WhatsApp messenger hit by temporary outage

Users in Malaysia and Singapore also complained of WhatsApp being down in those countries. (Reuters)
Updated 03 November 2017
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WhatsApp messenger hit by temporary outage

MUMBAI/SINGAPORE: Facebook’s WhatsApp messenger suffered a temporary outage in India and many other countries, according to reports from multiple users on Facebook and Twitter on Friday.
Users in countries ranging from Brazil and Russia to Vietnam and Myanmar reported on social media that WhatsApp was down in their countries. The extent of the outage and the reasons for it were not immediately known.
’Whatsappdown’ was the top trending item on Twitter in India, which is WhatsApp’s biggest market with about 200 million of its billion-plus users. It was also a top trending item on Twitter in Pakistan, Britain, Germany and many other countries.
Users reported WhatsApp, the world’s most popular messaging service, had begun to gradually function again about 30 minutes after initial complaints of an outage appeared on social media.
Users in Malaysia and Singapore also complained of WhatsApp being down in those countries.
A spokeswoman for Facebook in Singapore said the company was still investigating the matter.
Independent websites monitoring outages of popular social media services via online conversations and Twitter messages report regular outages for WhatsApp, often one every few weeks, but these are typically brief and confined to certain geographies.
WhatsApp has faced similar widespread outages this year, including for several hours in May.
WhatsApp is used by more than 1.2 billion people around the world and is a key tool for communications and commerce in may countries. The service was acquired by Facebook in 2014 for $19 billion.


PayPal move blocks sales of school shooting video game

"Active Shooter" is branded as a "SWAT simulator" that lets players choose between being an active shooter terrorizing a school or the SWAT team. (YouTube/AP)
Updated 20 June 2018
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PayPal move blocks sales of school shooting video game

  • Acid Software said Tuesday that purchases of "Active Shooter" were "temporarily disabled"
  • Acid recently set up two websites for "Active Shooter" after the game was removed from the webpages of video game marketplace Steam and crowdfunding site Indiegogo

HARTFORD, Conn: The developer of a school shooting video game condemned by parents of slain children has lost the ability to sell its products online after being dumped by PayPal.
Acid Software said Tuesday that purchases of "Active Shooter" were "temporarily disabled" as its representatives tried to resolve the issues with PayPal. Acid's postings on Twitter and an online bulletin board included the hashtags "QuitCensoringUs," ''FreedomOfExpression" and "WeWillBeBack."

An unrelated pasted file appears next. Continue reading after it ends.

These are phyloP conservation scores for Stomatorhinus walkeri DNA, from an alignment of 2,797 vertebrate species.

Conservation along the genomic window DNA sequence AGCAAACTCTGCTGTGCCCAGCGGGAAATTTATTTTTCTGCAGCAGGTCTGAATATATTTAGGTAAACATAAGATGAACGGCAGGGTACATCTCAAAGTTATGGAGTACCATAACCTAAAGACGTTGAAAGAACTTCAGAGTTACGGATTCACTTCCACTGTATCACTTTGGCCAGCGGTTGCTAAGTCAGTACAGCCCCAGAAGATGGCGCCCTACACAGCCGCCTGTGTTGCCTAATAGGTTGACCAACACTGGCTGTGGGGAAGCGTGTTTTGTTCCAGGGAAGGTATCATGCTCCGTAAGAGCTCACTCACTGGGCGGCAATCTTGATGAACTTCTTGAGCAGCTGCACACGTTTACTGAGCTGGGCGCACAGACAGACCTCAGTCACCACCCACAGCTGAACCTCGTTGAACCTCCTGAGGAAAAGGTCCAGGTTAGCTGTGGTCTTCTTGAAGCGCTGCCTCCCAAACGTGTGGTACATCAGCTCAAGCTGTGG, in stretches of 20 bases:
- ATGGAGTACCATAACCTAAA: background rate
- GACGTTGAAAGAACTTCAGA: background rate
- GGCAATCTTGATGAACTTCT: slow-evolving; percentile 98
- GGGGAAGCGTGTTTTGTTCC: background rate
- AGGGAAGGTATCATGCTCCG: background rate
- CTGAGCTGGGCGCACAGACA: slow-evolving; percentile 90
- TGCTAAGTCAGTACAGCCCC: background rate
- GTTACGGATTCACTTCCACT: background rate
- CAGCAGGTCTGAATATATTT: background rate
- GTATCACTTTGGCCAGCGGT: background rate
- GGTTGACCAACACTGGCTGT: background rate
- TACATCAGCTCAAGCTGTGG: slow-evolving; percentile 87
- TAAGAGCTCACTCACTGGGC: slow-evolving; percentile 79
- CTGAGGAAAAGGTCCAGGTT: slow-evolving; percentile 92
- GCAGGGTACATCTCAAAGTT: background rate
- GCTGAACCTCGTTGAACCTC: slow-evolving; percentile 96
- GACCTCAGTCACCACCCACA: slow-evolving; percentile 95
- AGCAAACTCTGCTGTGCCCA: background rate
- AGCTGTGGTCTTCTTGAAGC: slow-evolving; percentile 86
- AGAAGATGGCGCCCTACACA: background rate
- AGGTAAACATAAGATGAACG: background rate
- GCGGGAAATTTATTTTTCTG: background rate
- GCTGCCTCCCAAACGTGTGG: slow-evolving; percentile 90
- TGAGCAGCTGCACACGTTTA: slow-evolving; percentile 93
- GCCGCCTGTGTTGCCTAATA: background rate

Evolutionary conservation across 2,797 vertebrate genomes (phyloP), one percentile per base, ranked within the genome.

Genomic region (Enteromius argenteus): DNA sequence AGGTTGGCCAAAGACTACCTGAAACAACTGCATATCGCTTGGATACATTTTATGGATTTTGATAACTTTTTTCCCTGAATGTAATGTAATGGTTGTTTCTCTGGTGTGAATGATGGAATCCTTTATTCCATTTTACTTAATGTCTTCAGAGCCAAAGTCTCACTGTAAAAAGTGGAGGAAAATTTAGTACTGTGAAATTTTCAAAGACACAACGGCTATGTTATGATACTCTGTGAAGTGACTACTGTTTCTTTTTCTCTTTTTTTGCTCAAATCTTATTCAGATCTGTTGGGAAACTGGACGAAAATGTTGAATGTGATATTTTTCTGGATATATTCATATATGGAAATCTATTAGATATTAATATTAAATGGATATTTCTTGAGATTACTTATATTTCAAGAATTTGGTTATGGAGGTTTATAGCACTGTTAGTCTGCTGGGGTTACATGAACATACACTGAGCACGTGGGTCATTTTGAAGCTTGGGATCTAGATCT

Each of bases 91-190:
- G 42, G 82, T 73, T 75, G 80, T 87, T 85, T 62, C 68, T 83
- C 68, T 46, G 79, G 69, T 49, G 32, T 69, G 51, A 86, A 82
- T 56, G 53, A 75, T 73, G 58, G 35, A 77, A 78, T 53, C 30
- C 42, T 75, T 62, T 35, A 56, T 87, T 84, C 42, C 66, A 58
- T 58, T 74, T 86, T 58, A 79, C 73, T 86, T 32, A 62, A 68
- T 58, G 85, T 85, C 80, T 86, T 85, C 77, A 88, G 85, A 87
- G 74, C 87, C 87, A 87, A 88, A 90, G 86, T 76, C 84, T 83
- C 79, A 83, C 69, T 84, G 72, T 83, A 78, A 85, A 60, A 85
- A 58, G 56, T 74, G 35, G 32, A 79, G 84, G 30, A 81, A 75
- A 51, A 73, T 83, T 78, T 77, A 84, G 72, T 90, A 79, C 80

PayPal confirmed it closed the account.
"PayPal has a longstanding, well-defined and consistently enforced Acceptable Use Policy, and regardless of the individual or organization in question, we work to ensure that our services are not used to accept payments for activities that promote violence," the company, based in San Jose, California, said in a statement Wednesday.
"Active Shooter" is branded as a "SWAT simulator" that lets players choose between being an active shooter terrorizing a school or the SWAT team responding to the shooting. Players can choose a gun, grenade or knife, and civilian and police death totals are shown on the screen. Acid was selling an early version of the game online for $20 and plans to release a new version early next month.
Acid recently set up two websites for "Active Shooter" after the game was removed from the webpages of video game marketplace Steam and crowdfunding site Indiegogo. The removals followed complaints and online petitions by anti-gun violence advocates including parents of children killed in school shootings in Parkland, Florida, where 17 students and staff died in February, and Newtown, Connecticut, where 26 children and staff died in 2012.
A company that hosted the new websites removed them last week after receiving similar complaints. But Acid got the sites back up and running by switching to Russian servers, said an Acid representative, Ata Berdyev, of Seattle.
"Active Shooter" was created by Anton Makarevskiy, a 21-year-old developer from Moscow, Russia, and is being marketed by his entity Acid Software. Berdyev is helping Makarevskiy promote the game.
Berdyev said Wednesday that the future of the game could now be in doubt.
"Seems like everyone in US trying to censor us, whilst not explaining what exactly we are violating," Berdyev said in a message to The Associated Press.